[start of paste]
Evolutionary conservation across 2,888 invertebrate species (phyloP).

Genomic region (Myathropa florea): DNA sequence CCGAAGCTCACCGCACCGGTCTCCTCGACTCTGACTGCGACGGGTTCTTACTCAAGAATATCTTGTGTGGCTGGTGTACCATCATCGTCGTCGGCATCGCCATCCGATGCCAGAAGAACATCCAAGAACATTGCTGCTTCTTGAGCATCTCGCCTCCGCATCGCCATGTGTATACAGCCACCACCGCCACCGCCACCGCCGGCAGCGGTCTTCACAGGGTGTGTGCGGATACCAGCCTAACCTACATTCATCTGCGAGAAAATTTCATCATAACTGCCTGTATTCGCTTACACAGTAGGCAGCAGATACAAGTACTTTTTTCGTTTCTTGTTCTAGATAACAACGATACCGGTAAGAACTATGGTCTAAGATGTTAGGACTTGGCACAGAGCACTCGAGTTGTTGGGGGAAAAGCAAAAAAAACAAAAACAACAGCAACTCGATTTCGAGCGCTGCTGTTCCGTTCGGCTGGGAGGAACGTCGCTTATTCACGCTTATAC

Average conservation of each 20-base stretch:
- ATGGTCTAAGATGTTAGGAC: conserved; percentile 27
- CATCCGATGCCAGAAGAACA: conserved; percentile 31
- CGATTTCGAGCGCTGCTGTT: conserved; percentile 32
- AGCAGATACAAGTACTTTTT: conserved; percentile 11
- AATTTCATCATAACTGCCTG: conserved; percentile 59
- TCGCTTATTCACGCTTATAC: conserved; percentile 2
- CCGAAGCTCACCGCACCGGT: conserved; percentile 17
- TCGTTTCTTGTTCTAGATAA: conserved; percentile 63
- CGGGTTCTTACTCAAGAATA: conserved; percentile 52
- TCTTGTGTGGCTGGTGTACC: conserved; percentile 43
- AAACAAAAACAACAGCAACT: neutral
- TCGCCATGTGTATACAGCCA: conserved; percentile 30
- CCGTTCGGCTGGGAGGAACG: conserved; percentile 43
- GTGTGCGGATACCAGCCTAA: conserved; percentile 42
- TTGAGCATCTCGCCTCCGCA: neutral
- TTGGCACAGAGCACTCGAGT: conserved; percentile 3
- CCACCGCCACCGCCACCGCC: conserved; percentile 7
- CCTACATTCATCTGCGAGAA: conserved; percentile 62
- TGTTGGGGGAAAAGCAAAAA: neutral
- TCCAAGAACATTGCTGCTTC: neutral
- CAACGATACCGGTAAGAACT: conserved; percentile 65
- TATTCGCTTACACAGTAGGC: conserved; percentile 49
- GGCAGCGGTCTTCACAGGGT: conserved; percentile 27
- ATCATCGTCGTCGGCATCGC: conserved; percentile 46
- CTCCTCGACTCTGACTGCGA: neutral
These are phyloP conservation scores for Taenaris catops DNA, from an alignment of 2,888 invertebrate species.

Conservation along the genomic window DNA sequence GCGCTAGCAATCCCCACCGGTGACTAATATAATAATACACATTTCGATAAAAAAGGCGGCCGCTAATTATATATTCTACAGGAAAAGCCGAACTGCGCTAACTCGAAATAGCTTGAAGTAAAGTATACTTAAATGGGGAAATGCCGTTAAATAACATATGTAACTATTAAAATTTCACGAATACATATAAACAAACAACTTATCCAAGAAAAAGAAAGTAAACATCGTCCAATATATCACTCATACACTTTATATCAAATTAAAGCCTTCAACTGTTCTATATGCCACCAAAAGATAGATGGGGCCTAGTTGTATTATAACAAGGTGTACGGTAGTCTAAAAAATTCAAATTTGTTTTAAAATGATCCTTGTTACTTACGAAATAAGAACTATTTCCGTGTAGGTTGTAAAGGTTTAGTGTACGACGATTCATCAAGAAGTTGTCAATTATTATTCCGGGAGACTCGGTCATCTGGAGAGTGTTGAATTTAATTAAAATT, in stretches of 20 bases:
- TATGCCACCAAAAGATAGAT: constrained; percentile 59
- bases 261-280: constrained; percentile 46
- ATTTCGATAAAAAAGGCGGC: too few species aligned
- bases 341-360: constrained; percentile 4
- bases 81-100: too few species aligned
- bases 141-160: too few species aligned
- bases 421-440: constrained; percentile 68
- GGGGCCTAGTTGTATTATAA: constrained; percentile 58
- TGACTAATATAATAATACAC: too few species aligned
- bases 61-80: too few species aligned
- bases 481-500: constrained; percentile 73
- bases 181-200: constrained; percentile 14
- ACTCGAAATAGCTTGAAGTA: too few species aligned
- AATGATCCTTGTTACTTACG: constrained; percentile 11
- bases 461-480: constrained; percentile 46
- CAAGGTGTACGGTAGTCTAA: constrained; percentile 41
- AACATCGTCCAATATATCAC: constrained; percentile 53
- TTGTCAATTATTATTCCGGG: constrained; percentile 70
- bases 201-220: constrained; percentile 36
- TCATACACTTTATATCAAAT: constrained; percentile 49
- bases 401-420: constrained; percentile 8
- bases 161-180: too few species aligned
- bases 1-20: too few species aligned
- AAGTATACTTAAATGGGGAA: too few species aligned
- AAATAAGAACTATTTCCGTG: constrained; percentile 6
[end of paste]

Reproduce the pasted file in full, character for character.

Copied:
Evolutionary conservation across 2,888 invertebrate species (phyloP).

Genomic region (Myathropa florea): DNA sequence CCGAAGCTCACCGCACCGGTCTCCTCGACTCTGACTGCGACGGGTTCTTACTCAAGAATATCTTGTGTGGCTGGTGTACCATCATCGTCGTCGGCATCGCCATCCGATGCCAGAAGAACATCCAAGAACATTGCTGCTTCTTGAGCATCTCGCCTCCGCATCGCCATGTGTATACAGCCACCACCGCCACCGCCACCGCCGGCAGCGGTCTTCACAGGGTGTGTGCGGATACCAGCCTAACCTACATTCATCTGCGAGAAAATTTCATCATAACTGCCTGTATTCGCTTACACAGTAGGCAGCAGATACAAGTACTTTTTTCGTTTCTTGTTCTAGATAACAACGATACCGGTAAGAACTATGGTCTAAGATGTTAGGACTTGGCACAGAGCACTCGAGTTGTTGGGGGAAAAGCAAAAAAAACAAAAACAACAGCAACTCGATTTCGAGCGCTGCTGTTCCGTTCGGCTGGGAGGAACGTCGCTTATTCACGCTTATAC

Average conservation of each 20-base stretch:
- ATGGTCTAAGATGTTAGGAC: conserved; percentile 27
- CATCCGATGCCAGAAGAACA: conserved; percentile 31
- CGATTTCGAGCGCTGCTGTT: conserved; percentile 32
- AGCAGATACAAGTACTTTTT: conserved; percentile 11
- AATTTCATCATAACTGCCTG: conserved; percentile 59
- TCGCTTATTCACGCTTATAC: conserved; percentile 2
- CCGAAGCTCACCGCACCGGT: conserved; percentile 17
- TCGTTTCTTGTTCTAGATAA: conserved; percentile 63
- CGGGTTCTTACTCAAGAATA: conserved; percentile 52
- TCTTGTGTGGCTGGTGTACC: conserved; percentile 43
- AAACAAAAACAACAGCAACT: neutral
- TCGCCATGTGTATACAGCCA: conserved; percentile 30
- CCGTTCGGCTGGGAGGAACG: conserved; percentile 43
- GTGTGCGGATACCAGCCTAA: conserved; percentile 42
- TTGAGCATCTCGCCTCCGCA: neutral
- TTGGCACAGAGCACTCGAGT: conserved; percentile 3
- CCACCGCCACCGCCACCGCC: conserved; percentile 7
- CCTACATTCATCTGCGAGAA: conserved; percentile 62
- TGTTGGGGGAAAAGCAAAAA: neutral
- TCCAAGAACATTGCTGCTTC: neutral
- CAACGATACCGGTAAGAACT: conserved; percentile 65
- TATTCGCTTACACAGTAGGC: conserved; percentile 49
- GGCAGCGGTCTTCACAGGGT: conserved; percentile 27
- ATCATCGTCGTCGGCATCGC: conserved; percentile 46
- CTCCTCGACTCTGACTGCGA: neutral
These are phyloP conservation scores for Taenaris catops DNA, from an alignment of 2,888 invertebrate species.

Conservation along the genomic window DNA sequence GCGCTAGCAATCCCCACCGGTGACTAATATAATAATACACATTTCGATAAAAAAGGCGGCCGCTAATTATATATTCTACAGGAAAAGCCGAACTGCGCTAACTCGAAATAGCTTGAAGTAAAGTATACTTAAATGGGGAAATGCCGTTAAATAACATATGTAACTATTAAAATTTCACGAATACATATAAACAAACAACTTATCCAAGAAAAAGAAAGTAAACATCGTCCAATATATCACTCATACACTTTATATCAAATTAAAGCCTTCAACTGTTCTATATGCCACCAAAAGATAGATGGGGCCTAGTTGTATTATAACAAGGTGTACGGTAGTCTAAAAAATTCAAATTTGTTTTAAAATGATCCTTGTTACTTACGAAATAAGAACTATTTCCGTGTAGGTTGTAAAGGTTTAGTGTACGACGATTCATCAAGAAGTTGTCAATTATTATTCCGGGAGACTCGGTCATCTGGAGAGTGTTGAATTTAATTAAAATT, in stretches of 20 bases:
- TATGCCACCAAAAGATAGAT: constrained; percentile 59
- bases 261-280: constrained; percentile 46
- ATTTCGATAAAAAAGGCGGC: too few species aligned
- bases 341-360: constrained; percentile 4
- bases 81-100: too few species aligned
- bases 141-160: too few species aligned
- bases 421-440: constrained; percentile 68
- GGGGCCTAGTTGTATTATAA: constrained; percentile 58
- TGACTAATATAATAATACAC: too few species aligned
- bases 61-80: too few species aligned
- bases 481-500: constrained; percentile 73
- bases 181-200: constrained; percentile 14
- ACTCGAAATAGCTTGAAGTA: too few species aligned
- AATGATCCTTGTTACTTACG: constrained; percentile 11
- bases 461-480: constrained; percentile 46
- CAAGGTGTACGGTAGTCTAA: constrained; percentile 41
- AACATCGTCCAATATATCAC: constrained; percentile 53
- TTGTCAATTATTATTCCGGG: constrained; percentile 70
- bases 201-220: constrained; percentile 36
- TCATACACTTTATATCAAAT: constrained; percentile 49
- bases 401-420: constrained; percentile 8
- bases 161-180: too few species aligned
- bases 1-20: too few species aligned
- AAGTATACTTAAATGGGGAA: too few species aligned
- AAATAAGAACTATTTCCGTG: constrained; percentile 6